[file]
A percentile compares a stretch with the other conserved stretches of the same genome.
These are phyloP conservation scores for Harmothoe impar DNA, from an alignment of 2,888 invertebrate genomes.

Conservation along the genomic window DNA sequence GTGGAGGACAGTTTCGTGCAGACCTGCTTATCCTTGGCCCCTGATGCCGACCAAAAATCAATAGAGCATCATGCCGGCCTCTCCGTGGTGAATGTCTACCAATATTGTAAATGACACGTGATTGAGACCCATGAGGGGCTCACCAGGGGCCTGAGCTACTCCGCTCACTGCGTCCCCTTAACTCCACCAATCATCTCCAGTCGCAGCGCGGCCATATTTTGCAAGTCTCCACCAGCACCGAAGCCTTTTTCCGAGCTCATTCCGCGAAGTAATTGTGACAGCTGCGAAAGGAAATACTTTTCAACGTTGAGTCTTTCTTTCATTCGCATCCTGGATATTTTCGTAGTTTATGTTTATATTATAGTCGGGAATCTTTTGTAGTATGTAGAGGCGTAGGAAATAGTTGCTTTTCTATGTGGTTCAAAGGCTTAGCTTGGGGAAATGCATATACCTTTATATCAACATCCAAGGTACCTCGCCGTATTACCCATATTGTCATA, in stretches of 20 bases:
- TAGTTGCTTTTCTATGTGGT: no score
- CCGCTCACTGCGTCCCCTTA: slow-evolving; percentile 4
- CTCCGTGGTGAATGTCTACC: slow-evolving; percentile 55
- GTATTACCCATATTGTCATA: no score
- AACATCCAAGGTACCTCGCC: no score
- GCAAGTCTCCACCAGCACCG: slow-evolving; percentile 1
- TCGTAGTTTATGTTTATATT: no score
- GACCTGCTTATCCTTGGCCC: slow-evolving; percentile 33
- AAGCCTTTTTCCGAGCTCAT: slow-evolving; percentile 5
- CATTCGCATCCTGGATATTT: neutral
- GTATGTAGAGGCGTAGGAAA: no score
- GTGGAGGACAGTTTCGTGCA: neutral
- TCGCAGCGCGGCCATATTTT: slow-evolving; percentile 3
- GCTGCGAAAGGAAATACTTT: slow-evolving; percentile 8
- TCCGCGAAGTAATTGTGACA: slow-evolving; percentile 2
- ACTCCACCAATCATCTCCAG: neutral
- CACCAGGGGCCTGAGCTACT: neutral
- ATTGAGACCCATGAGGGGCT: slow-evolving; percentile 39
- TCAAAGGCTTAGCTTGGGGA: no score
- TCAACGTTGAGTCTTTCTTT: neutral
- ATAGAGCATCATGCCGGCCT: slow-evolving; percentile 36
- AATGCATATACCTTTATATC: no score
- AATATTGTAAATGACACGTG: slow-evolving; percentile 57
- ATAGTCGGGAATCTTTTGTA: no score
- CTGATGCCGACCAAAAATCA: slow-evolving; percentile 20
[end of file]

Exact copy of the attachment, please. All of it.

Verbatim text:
A percentile compares a stretch with the other conserved stretches of the same genome.
These are phyloP conservation scores for Harmothoe impar DNA, from an alignment of 2,888 invertebrate genomes.

Conservation along the genomic window DNA sequence GTGGAGGACAGTTTCGTGCAGACCTGCTTATCCTTGGCCCCTGATGCCGACCAAAAATCAATAGAGCATCATGCCGGCCTCTCCGTGGTGAATGTCTACCAATATTGTAAATGACACGTGATTGAGACCCATGAGGGGCTCACCAGGGGCCTGAGCTACTCCGCTCACTGCGTCCCCTTAACTCCACCAATCATCTCCAGTCGCAGCGCGGCCATATTTTGCAAGTCTCCACCAGCACCGAAGCCTTTTTCCGAGCTCATTCCGCGAAGTAATTGTGACAGCTGCGAAAGGAAATACTTTTCAACGTTGAGTCTTTCTTTCATTCGCATCCTGGATATTTTCGTAGTTTATGTTTATATTATAGTCGGGAATCTTTTGTAGTATGTAGAGGCGTAGGAAATAGTTGCTTTTCTATGTGGTTCAAAGGCTTAGCTTGGGGAAATGCATATACCTTTATATCAACATCCAAGGTACCTCGCCGTATTACCCATATTGTCATA, in stretches of 20 bases:
- TAGTTGCTTTTCTATGTGGT: no score
- CCGCTCACTGCGTCCCCTTA: slow-evolving; percentile 4
- CTCCGTGGTGAATGTCTACC: slow-evolving; percentile 55
- GTATTACCCATATTGTCATA: no score
- AACATCCAAGGTACCTCGCC: no score
- GCAAGTCTCCACCAGCACCG: slow-evolving; percentile 1
- TCGTAGTTTATGTTTATATT: no score
- GACCTGCTTATCCTTGGCCC: slow-evolving; percentile 33
- AAGCCTTTTTCCGAGCTCAT: slow-evolving; percentile 5
- CATTCGCATCCTGGATATTT: neutral
- GTATGTAGAGGCGTAGGAAA: no score
- GTGGAGGACAGTTTCGTGCA: neutral
- TCGCAGCGCGGCCATATTTT: slow-evolving; percentile 3
- GCTGCGAAAGGAAATACTTT: slow-evolving; percentile 8
- TCCGCGAAGTAATTGTGACA: slow-evolving; percentile 2
- ACTCCACCAATCATCTCCAG: neutral
- CACCAGGGGCCTGAGCTACT: neutral
- ATTGAGACCCATGAGGGGCT: slow-evolving; percentile 39
- TCAAAGGCTTAGCTTGGGGA: no score
- TCAACGTTGAGTCTTTCTTT: neutral
- ATAGAGCATCATGCCGGCCT: slow-evolving; percentile 36
- AATGCATATACCTTTATATC: no score
- AATATTGTAAATGACACGTG: slow-evolving; percentile 57
- ATAGTCGGGAATCTTTTGTA: no score
- CTGATGCCGACCAAAAATCA: slow-evolving; percentile 20